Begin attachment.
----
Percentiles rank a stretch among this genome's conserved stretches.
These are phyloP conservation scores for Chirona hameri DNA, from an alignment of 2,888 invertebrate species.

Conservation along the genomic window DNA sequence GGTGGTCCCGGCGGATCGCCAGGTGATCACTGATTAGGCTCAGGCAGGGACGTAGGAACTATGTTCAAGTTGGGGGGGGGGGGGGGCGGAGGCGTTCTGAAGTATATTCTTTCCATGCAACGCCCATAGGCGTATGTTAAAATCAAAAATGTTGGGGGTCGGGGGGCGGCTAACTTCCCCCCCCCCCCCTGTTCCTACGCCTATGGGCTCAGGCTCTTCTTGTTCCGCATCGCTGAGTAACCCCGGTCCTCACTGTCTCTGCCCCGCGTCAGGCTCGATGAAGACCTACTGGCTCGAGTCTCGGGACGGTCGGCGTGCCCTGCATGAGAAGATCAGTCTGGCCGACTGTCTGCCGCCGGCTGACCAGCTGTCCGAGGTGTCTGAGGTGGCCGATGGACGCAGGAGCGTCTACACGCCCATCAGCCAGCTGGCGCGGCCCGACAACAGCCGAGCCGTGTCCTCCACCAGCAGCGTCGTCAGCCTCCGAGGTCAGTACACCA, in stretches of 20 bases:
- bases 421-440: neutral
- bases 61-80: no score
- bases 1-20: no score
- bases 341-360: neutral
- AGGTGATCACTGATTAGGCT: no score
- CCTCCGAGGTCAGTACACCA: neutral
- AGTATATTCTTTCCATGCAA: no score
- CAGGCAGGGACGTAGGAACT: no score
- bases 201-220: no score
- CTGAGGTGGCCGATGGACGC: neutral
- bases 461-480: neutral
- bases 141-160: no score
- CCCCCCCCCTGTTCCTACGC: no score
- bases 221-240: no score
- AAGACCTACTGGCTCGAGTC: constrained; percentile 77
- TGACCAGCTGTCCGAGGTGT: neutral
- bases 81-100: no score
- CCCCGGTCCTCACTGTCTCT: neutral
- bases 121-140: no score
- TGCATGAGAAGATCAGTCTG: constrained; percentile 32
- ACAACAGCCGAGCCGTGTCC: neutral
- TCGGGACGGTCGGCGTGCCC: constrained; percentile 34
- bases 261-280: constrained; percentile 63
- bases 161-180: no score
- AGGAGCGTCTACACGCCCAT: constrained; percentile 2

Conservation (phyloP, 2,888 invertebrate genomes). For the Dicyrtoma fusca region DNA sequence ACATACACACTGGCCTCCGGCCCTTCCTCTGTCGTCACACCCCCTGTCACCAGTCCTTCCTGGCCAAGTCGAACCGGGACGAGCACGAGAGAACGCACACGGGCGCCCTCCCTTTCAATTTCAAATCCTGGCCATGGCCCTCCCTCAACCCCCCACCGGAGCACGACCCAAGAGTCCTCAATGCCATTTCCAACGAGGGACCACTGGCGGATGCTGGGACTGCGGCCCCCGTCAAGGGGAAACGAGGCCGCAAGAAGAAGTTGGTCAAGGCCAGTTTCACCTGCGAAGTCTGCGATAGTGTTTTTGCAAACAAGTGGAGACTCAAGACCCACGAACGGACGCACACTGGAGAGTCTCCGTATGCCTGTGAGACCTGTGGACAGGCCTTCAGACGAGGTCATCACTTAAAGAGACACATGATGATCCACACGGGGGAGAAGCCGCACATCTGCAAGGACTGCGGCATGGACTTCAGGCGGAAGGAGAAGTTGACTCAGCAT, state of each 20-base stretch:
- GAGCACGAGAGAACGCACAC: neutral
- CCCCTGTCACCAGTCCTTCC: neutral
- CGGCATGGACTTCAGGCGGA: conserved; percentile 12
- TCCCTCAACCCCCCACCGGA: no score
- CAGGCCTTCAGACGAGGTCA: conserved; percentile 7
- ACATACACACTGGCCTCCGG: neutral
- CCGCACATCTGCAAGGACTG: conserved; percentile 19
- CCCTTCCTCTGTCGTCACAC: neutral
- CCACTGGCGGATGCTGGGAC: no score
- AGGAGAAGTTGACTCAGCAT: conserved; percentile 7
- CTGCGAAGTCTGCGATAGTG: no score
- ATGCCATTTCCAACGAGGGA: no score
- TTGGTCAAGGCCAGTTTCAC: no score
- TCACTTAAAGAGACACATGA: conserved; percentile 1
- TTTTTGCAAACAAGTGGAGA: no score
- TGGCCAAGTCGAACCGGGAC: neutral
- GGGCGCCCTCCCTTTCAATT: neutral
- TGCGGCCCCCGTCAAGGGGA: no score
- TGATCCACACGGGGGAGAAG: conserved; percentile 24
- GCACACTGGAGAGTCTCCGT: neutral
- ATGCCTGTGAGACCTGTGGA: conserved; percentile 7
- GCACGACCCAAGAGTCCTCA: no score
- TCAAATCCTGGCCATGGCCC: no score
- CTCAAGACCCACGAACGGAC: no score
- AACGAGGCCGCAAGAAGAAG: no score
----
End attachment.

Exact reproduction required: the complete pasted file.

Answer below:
Percentiles rank a stretch among this genome's conserved stretches.
These are phyloP conservation scores for Chirona hameri DNA, from an alignment of 2,888 invertebrate species.

Conservation along the genomic window DNA sequence GGTGGTCCCGGCGGATCGCCAGGTGATCACTGATTAGGCTCAGGCAGGGACGTAGGAACTATGTTCAAGTTGGGGGGGGGGGGGGGCGGAGGCGTTCTGAAGTATATTCTTTCCATGCAACGCCCATAGGCGTATGTTAAAATCAAAAATGTTGGGGGTCGGGGGGCGGCTAACTTCCCCCCCCCCCCCTGTTCCTACGCCTATGGGCTCAGGCTCTTCTTGTTCCGCATCGCTGAGTAACCCCGGTCCTCACTGTCTCTGCCCCGCGTCAGGCTCGATGAAGACCTACTGGCTCGAGTCTCGGGACGGTCGGCGTGCCCTGCATGAGAAGATCAGTCTGGCCGACTGTCTGCCGCCGGCTGACCAGCTGTCCGAGGTGTCTGAGGTGGCCGATGGACGCAGGAGCGTCTACACGCCCATCAGCCAGCTGGCGCGGCCCGACAACAGCCGAGCCGTGTCCTCCACCAGCAGCGTCGTCAGCCTCCGAGGTCAGTACACCA, in stretches of 20 bases:
- bases 421-440: neutral
- bases 61-80: no score
- bases 1-20: no score
- bases 341-360: neutral
- AGGTGATCACTGATTAGGCT: no score
- CCTCCGAGGTCAGTACACCA: neutral
- AGTATATTCTTTCCATGCAA: no score
- CAGGCAGGGACGTAGGAACT: no score
- bases 201-220: no score
- CTGAGGTGGCCGATGGACGC: neutral
- bases 461-480: neutral
- bases 141-160: no score
- CCCCCCCCCTGTTCCTACGC: no score
- bases 221-240: no score
- AAGACCTACTGGCTCGAGTC: constrained; percentile 77
- TGACCAGCTGTCCGAGGTGT: neutral
- bases 81-100: no score
- CCCCGGTCCTCACTGTCTCT: neutral
- bases 121-140: no score
- TGCATGAGAAGATCAGTCTG: constrained; percentile 32
- ACAACAGCCGAGCCGTGTCC: neutral
- TCGGGACGGTCGGCGTGCCC: constrained; percentile 34
- bases 261-280: constrained; percentile 63
- bases 161-180: no score
- AGGAGCGTCTACACGCCCAT: constrained; percentile 2

Conservation (phyloP, 2,888 invertebrate genomes). For the Dicyrtoma fusca region DNA sequence ACATACACACTGGCCTCCGGCCCTTCCTCTGTCGTCACACCCCCTGTCACCAGTCCTTCCTGGCCAAGTCGAACCGGGACGAGCACGAGAGAACGCACACGGGCGCCCTCCCTTTCAATTTCAAATCCTGGCCATGGCCCTCCCTCAACCCCCCACCGGAGCACGACCCAAGAGTCCTCAATGCCATTTCCAACGAGGGACCACTGGCGGATGCTGGGACTGCGGCCCCCGTCAAGGGGAAACGAGGCCGCAAGAAGAAGTTGGTCAAGGCCAGTTTCACCTGCGAAGTCTGCGATAGTGTTTTTGCAAACAAGTGGAGACTCAAGACCCACGAACGGACGCACACTGGAGAGTCTCCGTATGCCTGTGAGACCTGTGGACAGGCCTTCAGACGAGGTCATCACTTAAAGAGACACATGATGATCCACACGGGGGAGAAGCCGCACATCTGCAAGGACTGCGGCATGGACTTCAGGCGGAAGGAGAAGTTGACTCAGCAT, state of each 20-base stretch:
- GAGCACGAGAGAACGCACAC: neutral
- CCCCTGTCACCAGTCCTTCC: neutral
- CGGCATGGACTTCAGGCGGA: conserved; percentile 12
- TCCCTCAACCCCCCACCGGA: no score
- CAGGCCTTCAGACGAGGTCA: conserved; percentile 7
- ACATACACACTGGCCTCCGG: neutral
- CCGCACATCTGCAAGGACTG: conserved; percentile 19
- CCCTTCCTCTGTCGTCACAC: neutral
- CCACTGGCGGATGCTGGGAC: no score
- AGGAGAAGTTGACTCAGCAT: conserved; percentile 7
- CTGCGAAGTCTGCGATAGTG: no score
- ATGCCATTTCCAACGAGGGA: no score
- TTGGTCAAGGCCAGTTTCAC: no score
- TCACTTAAAGAGACACATGA: conserved; percentile 1
- TTTTTGCAAACAAGTGGAGA: no score
- TGGCCAAGTCGAACCGGGAC: neutral
- GGGCGCCCTCCCTTTCAATT: neutral
- TGCGGCCCCCGTCAAGGGGA: no score
- TGATCCACACGGGGGAGAAG: conserved; percentile 24
- GCACACTGGAGAGTCTCCGT: neutral
- ATGCCTGTGAGACCTGTGGA: conserved; percentile 7
- GCACGACCCAAGAGTCCTCA: no score
- TCAAATCCTGGCCATGGCCC: no score
- CTCAAGACCCACGAACGGAC: no score
- AACGAGGCCGCAAGAAGAAG: no score